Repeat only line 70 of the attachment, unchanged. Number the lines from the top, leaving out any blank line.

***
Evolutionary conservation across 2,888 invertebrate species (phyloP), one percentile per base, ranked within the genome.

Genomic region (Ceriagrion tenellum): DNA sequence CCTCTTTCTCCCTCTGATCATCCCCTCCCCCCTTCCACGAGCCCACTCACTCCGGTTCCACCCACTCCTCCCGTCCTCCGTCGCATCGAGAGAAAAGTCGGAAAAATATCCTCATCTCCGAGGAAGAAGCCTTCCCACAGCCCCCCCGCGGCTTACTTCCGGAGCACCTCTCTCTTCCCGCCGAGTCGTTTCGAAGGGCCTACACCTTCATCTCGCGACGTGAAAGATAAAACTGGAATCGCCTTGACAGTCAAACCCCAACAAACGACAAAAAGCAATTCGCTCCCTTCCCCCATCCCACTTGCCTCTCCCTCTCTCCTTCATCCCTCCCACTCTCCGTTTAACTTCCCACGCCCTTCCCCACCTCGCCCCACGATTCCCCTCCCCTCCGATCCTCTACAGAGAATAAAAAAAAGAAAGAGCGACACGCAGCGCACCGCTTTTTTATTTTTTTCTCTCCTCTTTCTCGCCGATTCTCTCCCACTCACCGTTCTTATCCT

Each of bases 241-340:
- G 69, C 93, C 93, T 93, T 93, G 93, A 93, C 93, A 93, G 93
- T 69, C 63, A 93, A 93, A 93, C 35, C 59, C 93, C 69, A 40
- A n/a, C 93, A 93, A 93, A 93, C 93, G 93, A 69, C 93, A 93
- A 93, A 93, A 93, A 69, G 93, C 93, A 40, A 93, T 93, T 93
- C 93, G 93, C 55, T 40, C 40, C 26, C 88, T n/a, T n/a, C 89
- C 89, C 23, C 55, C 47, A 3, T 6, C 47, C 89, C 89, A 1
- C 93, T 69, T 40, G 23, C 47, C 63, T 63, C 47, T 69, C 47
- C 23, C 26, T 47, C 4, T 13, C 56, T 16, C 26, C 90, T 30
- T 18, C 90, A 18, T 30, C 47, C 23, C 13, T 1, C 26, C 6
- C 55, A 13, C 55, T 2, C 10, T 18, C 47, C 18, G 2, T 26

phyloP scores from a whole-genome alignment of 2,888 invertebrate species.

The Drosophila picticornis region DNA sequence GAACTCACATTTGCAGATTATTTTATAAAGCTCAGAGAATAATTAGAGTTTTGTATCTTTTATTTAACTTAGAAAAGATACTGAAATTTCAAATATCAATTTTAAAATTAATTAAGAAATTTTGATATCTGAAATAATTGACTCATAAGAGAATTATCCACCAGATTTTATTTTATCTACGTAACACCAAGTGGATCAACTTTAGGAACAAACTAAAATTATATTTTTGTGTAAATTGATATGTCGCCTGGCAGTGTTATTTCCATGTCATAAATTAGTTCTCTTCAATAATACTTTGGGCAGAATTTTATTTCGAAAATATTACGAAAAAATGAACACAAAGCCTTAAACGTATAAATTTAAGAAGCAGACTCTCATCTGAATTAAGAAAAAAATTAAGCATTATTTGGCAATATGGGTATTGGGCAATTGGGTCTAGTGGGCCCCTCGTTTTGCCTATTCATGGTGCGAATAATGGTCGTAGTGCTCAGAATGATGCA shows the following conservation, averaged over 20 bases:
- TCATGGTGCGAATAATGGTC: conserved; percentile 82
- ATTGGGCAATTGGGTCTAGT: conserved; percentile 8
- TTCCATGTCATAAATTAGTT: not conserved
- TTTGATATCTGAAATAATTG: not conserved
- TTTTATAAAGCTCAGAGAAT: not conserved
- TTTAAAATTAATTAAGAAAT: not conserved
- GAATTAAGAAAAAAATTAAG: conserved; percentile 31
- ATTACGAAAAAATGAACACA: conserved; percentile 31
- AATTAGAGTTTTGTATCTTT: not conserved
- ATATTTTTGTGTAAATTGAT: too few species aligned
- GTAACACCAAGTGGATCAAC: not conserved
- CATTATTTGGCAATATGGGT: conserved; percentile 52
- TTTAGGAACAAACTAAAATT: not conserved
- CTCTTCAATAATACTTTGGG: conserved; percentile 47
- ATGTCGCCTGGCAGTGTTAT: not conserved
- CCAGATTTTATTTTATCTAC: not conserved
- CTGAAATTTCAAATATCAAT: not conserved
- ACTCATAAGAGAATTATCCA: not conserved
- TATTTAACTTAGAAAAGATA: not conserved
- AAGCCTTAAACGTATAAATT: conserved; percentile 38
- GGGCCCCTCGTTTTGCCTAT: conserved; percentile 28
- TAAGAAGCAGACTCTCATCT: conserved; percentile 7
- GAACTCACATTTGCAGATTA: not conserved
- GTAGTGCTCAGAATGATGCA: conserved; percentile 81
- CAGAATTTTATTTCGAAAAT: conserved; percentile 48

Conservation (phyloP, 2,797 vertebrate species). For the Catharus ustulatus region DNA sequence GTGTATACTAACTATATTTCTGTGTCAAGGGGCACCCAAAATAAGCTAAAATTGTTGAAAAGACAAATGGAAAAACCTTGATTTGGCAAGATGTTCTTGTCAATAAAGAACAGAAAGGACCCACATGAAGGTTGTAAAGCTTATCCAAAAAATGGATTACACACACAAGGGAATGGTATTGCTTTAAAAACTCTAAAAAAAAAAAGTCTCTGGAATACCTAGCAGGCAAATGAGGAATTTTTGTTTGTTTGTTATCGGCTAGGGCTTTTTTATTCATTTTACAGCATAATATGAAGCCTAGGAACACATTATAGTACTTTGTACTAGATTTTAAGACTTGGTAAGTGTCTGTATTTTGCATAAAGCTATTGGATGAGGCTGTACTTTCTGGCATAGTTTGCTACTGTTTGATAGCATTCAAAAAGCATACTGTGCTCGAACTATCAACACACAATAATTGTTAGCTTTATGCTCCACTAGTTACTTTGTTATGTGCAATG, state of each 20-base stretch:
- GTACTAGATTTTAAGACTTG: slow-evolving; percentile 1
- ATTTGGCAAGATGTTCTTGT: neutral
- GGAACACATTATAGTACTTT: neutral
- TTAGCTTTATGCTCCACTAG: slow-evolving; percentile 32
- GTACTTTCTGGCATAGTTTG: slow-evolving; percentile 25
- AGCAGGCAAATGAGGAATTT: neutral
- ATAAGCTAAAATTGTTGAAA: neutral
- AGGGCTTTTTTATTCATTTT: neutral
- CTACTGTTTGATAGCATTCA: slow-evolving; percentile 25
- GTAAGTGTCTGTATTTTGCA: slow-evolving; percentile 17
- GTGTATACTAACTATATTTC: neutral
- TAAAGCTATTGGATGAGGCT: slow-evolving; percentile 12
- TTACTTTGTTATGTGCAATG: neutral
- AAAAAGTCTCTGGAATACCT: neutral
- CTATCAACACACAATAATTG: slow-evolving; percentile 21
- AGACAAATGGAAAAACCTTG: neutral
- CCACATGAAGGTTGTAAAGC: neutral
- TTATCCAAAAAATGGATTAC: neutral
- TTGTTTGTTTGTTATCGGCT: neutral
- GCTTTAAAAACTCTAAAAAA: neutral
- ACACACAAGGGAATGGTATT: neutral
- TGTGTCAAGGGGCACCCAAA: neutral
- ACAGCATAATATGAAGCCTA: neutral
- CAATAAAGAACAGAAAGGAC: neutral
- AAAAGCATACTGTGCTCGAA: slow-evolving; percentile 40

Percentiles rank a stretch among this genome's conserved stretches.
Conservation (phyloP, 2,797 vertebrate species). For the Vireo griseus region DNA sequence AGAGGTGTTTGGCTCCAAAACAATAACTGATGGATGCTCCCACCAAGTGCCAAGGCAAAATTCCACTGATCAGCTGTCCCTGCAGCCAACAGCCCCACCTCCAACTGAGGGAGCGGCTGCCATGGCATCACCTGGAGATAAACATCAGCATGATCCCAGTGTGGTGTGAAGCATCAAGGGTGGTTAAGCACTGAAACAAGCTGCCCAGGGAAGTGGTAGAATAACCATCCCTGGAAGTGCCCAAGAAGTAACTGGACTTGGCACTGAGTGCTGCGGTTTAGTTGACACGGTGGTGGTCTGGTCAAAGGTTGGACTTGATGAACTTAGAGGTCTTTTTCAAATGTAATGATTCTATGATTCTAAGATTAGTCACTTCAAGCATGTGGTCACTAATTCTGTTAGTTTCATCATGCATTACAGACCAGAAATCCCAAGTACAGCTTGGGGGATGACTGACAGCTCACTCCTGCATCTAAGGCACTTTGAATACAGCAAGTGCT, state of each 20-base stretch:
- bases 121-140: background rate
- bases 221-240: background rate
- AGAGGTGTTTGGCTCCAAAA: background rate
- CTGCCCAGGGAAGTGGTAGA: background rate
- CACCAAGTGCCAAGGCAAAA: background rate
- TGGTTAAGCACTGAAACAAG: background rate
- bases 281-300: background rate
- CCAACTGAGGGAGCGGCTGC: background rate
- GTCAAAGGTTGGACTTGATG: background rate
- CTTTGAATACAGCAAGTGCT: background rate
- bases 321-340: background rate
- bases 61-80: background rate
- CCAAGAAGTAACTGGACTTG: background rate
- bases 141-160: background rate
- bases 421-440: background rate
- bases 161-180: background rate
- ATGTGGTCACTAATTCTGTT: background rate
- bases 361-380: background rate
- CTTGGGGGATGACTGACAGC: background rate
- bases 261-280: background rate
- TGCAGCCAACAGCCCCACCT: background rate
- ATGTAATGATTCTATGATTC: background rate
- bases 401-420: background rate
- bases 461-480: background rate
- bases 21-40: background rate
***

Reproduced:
- bases 221-240: background rate